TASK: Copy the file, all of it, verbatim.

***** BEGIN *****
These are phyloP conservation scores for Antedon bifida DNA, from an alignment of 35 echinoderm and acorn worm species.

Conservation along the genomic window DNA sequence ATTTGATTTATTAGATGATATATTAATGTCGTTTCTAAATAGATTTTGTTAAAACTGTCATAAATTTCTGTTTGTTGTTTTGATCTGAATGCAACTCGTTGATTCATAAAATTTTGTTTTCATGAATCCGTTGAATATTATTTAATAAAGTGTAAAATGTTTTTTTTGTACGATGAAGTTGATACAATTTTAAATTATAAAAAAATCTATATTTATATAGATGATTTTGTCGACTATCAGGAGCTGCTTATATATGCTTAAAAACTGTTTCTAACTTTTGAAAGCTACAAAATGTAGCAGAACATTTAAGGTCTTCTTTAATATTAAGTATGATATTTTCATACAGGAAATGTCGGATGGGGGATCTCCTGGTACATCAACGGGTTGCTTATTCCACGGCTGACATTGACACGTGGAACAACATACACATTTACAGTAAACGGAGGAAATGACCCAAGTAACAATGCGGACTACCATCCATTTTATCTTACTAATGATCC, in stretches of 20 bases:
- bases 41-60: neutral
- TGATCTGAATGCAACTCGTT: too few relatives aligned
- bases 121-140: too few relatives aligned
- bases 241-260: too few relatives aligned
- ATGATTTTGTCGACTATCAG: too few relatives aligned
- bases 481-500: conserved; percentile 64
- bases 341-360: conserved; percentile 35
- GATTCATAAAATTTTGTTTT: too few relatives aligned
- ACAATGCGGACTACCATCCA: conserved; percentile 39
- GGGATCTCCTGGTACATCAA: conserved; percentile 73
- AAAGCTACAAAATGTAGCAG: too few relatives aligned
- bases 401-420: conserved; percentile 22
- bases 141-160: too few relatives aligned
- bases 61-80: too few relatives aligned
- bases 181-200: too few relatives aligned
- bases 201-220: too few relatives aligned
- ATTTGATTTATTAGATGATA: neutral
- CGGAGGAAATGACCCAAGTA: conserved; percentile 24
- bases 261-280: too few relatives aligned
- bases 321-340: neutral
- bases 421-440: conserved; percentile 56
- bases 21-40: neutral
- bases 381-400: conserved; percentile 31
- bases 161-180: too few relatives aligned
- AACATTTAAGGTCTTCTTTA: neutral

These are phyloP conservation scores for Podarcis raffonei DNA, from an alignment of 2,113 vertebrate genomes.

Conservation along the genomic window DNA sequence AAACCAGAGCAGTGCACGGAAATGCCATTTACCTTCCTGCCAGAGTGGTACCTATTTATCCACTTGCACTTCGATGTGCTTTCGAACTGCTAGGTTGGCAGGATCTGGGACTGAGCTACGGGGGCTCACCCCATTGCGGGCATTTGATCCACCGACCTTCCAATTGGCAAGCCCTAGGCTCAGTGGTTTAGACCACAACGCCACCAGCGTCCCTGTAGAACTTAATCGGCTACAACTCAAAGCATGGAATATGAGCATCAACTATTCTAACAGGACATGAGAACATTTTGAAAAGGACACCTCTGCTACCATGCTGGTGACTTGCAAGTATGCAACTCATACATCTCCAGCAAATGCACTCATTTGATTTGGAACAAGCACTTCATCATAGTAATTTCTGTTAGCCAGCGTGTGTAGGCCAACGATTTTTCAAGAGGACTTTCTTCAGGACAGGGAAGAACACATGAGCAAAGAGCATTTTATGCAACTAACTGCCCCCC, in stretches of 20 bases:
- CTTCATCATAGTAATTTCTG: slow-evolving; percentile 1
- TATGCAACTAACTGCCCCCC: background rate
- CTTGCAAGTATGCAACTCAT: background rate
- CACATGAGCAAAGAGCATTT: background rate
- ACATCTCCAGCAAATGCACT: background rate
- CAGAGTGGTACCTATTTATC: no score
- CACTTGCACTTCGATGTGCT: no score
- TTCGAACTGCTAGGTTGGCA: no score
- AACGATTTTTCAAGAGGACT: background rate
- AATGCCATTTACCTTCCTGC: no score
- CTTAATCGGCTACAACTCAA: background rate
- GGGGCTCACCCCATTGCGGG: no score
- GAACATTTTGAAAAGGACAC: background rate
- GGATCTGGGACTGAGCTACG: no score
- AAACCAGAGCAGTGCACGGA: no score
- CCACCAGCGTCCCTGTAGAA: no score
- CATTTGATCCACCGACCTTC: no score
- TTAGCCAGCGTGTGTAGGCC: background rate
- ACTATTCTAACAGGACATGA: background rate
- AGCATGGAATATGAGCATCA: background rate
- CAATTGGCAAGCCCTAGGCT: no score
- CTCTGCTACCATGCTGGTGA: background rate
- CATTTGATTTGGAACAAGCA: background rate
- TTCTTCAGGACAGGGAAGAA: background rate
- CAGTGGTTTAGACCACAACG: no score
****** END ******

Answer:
These are phyloP conservation scores for Antedon bifida DNA, from an alignment of 35 echinoderm and acorn worm species.

Conservation along the genomic window DNA sequence ATTTGATTTATTAGATGATATATTAATGTCGTTTCTAAATAGATTTTGTTAAAACTGTCATAAATTTCTGTTTGTTGTTTTGATCTGAATGCAACTCGTTGATTCATAAAATTTTGTTTTCATGAATCCGTTGAATATTATTTAATAAAGTGTAAAATGTTTTTTTTGTACGATGAAGTTGATACAATTTTAAATTATAAAAAAATCTATATTTATATAGATGATTTTGTCGACTATCAGGAGCTGCTTATATATGCTTAAAAACTGTTTCTAACTTTTGAAAGCTACAAAATGTAGCAGAACATTTAAGGTCTTCTTTAATATTAAGTATGATATTTTCATACAGGAAATGTCGGATGGGGGATCTCCTGGTACATCAACGGGTTGCTTATTCCACGGCTGACATTGACACGTGGAACAACATACACATTTACAGTAAACGGAGGAAATGACCCAAGTAACAATGCGGACTACCATCCATTTTATCTTACTAATGATCC, in stretches of 20 bases:
- bases 41-60: neutral
- TGATCTGAATGCAACTCGTT: too few relatives aligned
- bases 121-140: too few relatives aligned
- bases 241-260: too few relatives aligned
- ATGATTTTGTCGACTATCAG: too few relatives aligned
- bases 481-500: conserved; percentile 64
- bases 341-360: conserved; percentile 35
- GATTCATAAAATTTTGTTTT: too few relatives aligned
- ACAATGCGGACTACCATCCA: conserved; percentile 39
- GGGATCTCCTGGTACATCAA: conserved; percentile 73
- AAAGCTACAAAATGTAGCAG: too few relatives aligned
- bases 401-420: conserved; percentile 22
- bases 141-160: too few relatives aligned
- bases 61-80: too few relatives aligned
- bases 181-200: too few relatives aligned
- bases 201-220: too few relatives aligned
- ATTTGATTTATTAGATGATA: neutral
- CGGAGGAAATGACCCAAGTA: conserved; percentile 24
- bases 261-280: too few relatives aligned
- bases 321-340: neutral
- bases 421-440: conserved; percentile 56
- bases 21-40: neutral
- bases 381-400: conserved; percentile 31
- bases 161-180: too few relatives aligned
- AACATTTAAGGTCTTCTTTA: neutral

These are phyloP conservation scores for Podarcis raffonei DNA, from an alignment of 2,113 vertebrate genomes.

Conservation along the genomic window DNA sequence AAACCAGAGCAGTGCACGGAAATGCCATTTACCTTCCTGCCAGAGTGGTACCTATTTATCCACTTGCACTTCGATGTGCTTTCGAACTGCTAGGTTGGCAGGATCTGGGACTGAGCTACGGGGGCTCACCCCATTGCGGGCATTTGATCCACCGACCTTCCAATTGGCAAGCCCTAGGCTCAGTGGTTTAGACCACAACGCCACCAGCGTCCCTGTAGAACTTAATCGGCTACAACTCAAAGCATGGAATATGAGCATCAACTATTCTAACAGGACATGAGAACATTTTGAAAAGGACACCTCTGCTACCATGCTGGTGACTTGCAAGTATGCAACTCATACATCTCCAGCAAATGCACTCATTTGATTTGGAACAAGCACTTCATCATAGTAATTTCTGTTAGCCAGCGTGTGTAGGCCAACGATTTTTCAAGAGGACTTTCTTCAGGACAGGGAAGAACACATGAGCAAAGAGCATTTTATGCAACTAACTGCCCCCC, in stretches of 20 bases:
- CTTCATCATAGTAATTTCTG: slow-evolving; percentile 1
- TATGCAACTAACTGCCCCCC: background rate
- CTTGCAAGTATGCAACTCAT: background rate
- CACATGAGCAAAGAGCATTT: background rate
- ACATCTCCAGCAAATGCACT: background rate
- CAGAGTGGTACCTATTTATC: no score
- CACTTGCACTTCGATGTGCT: no score
- TTCGAACTGCTAGGTTGGCA: no score
- AACGATTTTTCAAGAGGACT: background rate
- AATGCCATTTACCTTCCTGC: no score
- CTTAATCGGCTACAACTCAA: background rate
- GGGGCTCACCCCATTGCGGG: no score
- GAACATTTTGAAAAGGACAC: background rate
- GGATCTGGGACTGAGCTACG: no score
- AAACCAGAGCAGTGCACGGA: no score
- CCACCAGCGTCCCTGTAGAA: no score
- CATTTGATCCACCGACCTTC: no score
- TTAGCCAGCGTGTGTAGGCC: background rate
- ACTATTCTAACAGGACATGA: background rate
- AGCATGGAATATGAGCATCA: background rate
- CAATTGGCAAGCCCTAGGCT: no score
- CTCTGCTACCATGCTGGTGA: background rate
- CATTTGATTTGGAACAAGCA: background rate
- TTCTTCAGGACAGGGAAGAA: background rate
- CAGTGGTTTAGACCACAACG: no score